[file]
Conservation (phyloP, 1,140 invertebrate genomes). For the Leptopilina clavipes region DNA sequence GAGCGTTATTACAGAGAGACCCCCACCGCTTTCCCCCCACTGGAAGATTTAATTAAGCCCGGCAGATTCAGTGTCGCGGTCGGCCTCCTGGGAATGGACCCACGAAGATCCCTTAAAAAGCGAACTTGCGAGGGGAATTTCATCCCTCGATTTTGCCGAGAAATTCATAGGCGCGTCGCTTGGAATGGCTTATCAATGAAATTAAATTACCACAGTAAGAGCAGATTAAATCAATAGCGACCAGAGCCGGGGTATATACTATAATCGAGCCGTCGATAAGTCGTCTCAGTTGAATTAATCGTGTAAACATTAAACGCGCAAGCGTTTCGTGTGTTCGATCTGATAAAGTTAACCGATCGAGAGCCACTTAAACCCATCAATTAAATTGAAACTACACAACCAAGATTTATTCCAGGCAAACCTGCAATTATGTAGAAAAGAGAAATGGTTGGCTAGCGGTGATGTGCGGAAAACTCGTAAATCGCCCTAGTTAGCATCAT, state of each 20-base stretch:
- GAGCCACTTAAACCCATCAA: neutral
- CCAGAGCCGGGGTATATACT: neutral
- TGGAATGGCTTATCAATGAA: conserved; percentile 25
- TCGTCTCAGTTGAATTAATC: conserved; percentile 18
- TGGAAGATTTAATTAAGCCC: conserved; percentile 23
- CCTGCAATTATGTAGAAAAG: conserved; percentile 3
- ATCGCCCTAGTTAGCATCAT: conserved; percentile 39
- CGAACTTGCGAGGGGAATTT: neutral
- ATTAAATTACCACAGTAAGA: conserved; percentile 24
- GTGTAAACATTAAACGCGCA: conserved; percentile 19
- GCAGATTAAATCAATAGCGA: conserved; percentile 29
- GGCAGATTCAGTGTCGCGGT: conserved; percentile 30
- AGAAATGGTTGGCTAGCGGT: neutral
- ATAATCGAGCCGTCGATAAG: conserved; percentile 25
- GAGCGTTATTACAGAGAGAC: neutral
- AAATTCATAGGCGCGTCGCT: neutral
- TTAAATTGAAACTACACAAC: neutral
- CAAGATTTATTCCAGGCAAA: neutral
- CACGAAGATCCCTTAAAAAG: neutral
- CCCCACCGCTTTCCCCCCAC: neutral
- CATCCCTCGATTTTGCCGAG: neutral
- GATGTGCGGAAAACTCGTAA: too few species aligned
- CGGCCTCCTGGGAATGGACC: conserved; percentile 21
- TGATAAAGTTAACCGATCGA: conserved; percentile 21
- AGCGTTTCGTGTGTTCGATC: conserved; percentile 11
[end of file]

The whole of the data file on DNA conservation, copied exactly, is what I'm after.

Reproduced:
Conservation (phyloP, 1,140 invertebrate genomes). For the Leptopilina clavipes region DNA sequence GAGCGTTATTACAGAGAGACCCCCACCGCTTTCCCCCCACTGGAAGATTTAATTAAGCCCGGCAGATTCAGTGTCGCGGTCGGCCTCCTGGGAATGGACCCACGAAGATCCCTTAAAAAGCGAACTTGCGAGGGGAATTTCATCCCTCGATTTTGCCGAGAAATTCATAGGCGCGTCGCTTGGAATGGCTTATCAATGAAATTAAATTACCACAGTAAGAGCAGATTAAATCAATAGCGACCAGAGCCGGGGTATATACTATAATCGAGCCGTCGATAAGTCGTCTCAGTTGAATTAATCGTGTAAACATTAAACGCGCAAGCGTTTCGTGTGTTCGATCTGATAAAGTTAACCGATCGAGAGCCACTTAAACCCATCAATTAAATTGAAACTACACAACCAAGATTTATTCCAGGCAAACCTGCAATTATGTAGAAAAGAGAAATGGTTGGCTAGCGGTGATGTGCGGAAAACTCGTAAATCGCCCTAGTTAGCATCAT, state of each 20-base stretch:
- GAGCCACTTAAACCCATCAA: neutral
- CCAGAGCCGGGGTATATACT: neutral
- TGGAATGGCTTATCAATGAA: conserved; percentile 25
- TCGTCTCAGTTGAATTAATC: conserved; percentile 18
- TGGAAGATTTAATTAAGCCC: conserved; percentile 23
- CCTGCAATTATGTAGAAAAG: conserved; percentile 3
- ATCGCCCTAGTTAGCATCAT: conserved; percentile 39
- CGAACTTGCGAGGGGAATTT: neutral
- ATTAAATTACCACAGTAAGA: conserved; percentile 24
- GTGTAAACATTAAACGCGCA: conserved; percentile 19
- GCAGATTAAATCAATAGCGA: conserved; percentile 29
- GGCAGATTCAGTGTCGCGGT: conserved; percentile 30
- AGAAATGGTTGGCTAGCGGT: neutral
- ATAATCGAGCCGTCGATAAG: conserved; percentile 25
- GAGCGTTATTACAGAGAGAC: neutral
- AAATTCATAGGCGCGTCGCT: neutral
- TTAAATTGAAACTACACAAC: neutral
- CAAGATTTATTCCAGGCAAA: neutral
- CACGAAGATCCCTTAAAAAG: neutral
- CCCCACCGCTTTCCCCCCAC: neutral
- CATCCCTCGATTTTGCCGAG: neutral
- GATGTGCGGAAAACTCGTAA: too few species aligned
- CGGCCTCCTGGGAATGGACC: conserved; percentile 21
- TGATAAAGTTAACCGATCGA: conserved; percentile 21
- AGCGTTTCGTGTGTTCGATC: conserved; percentile 11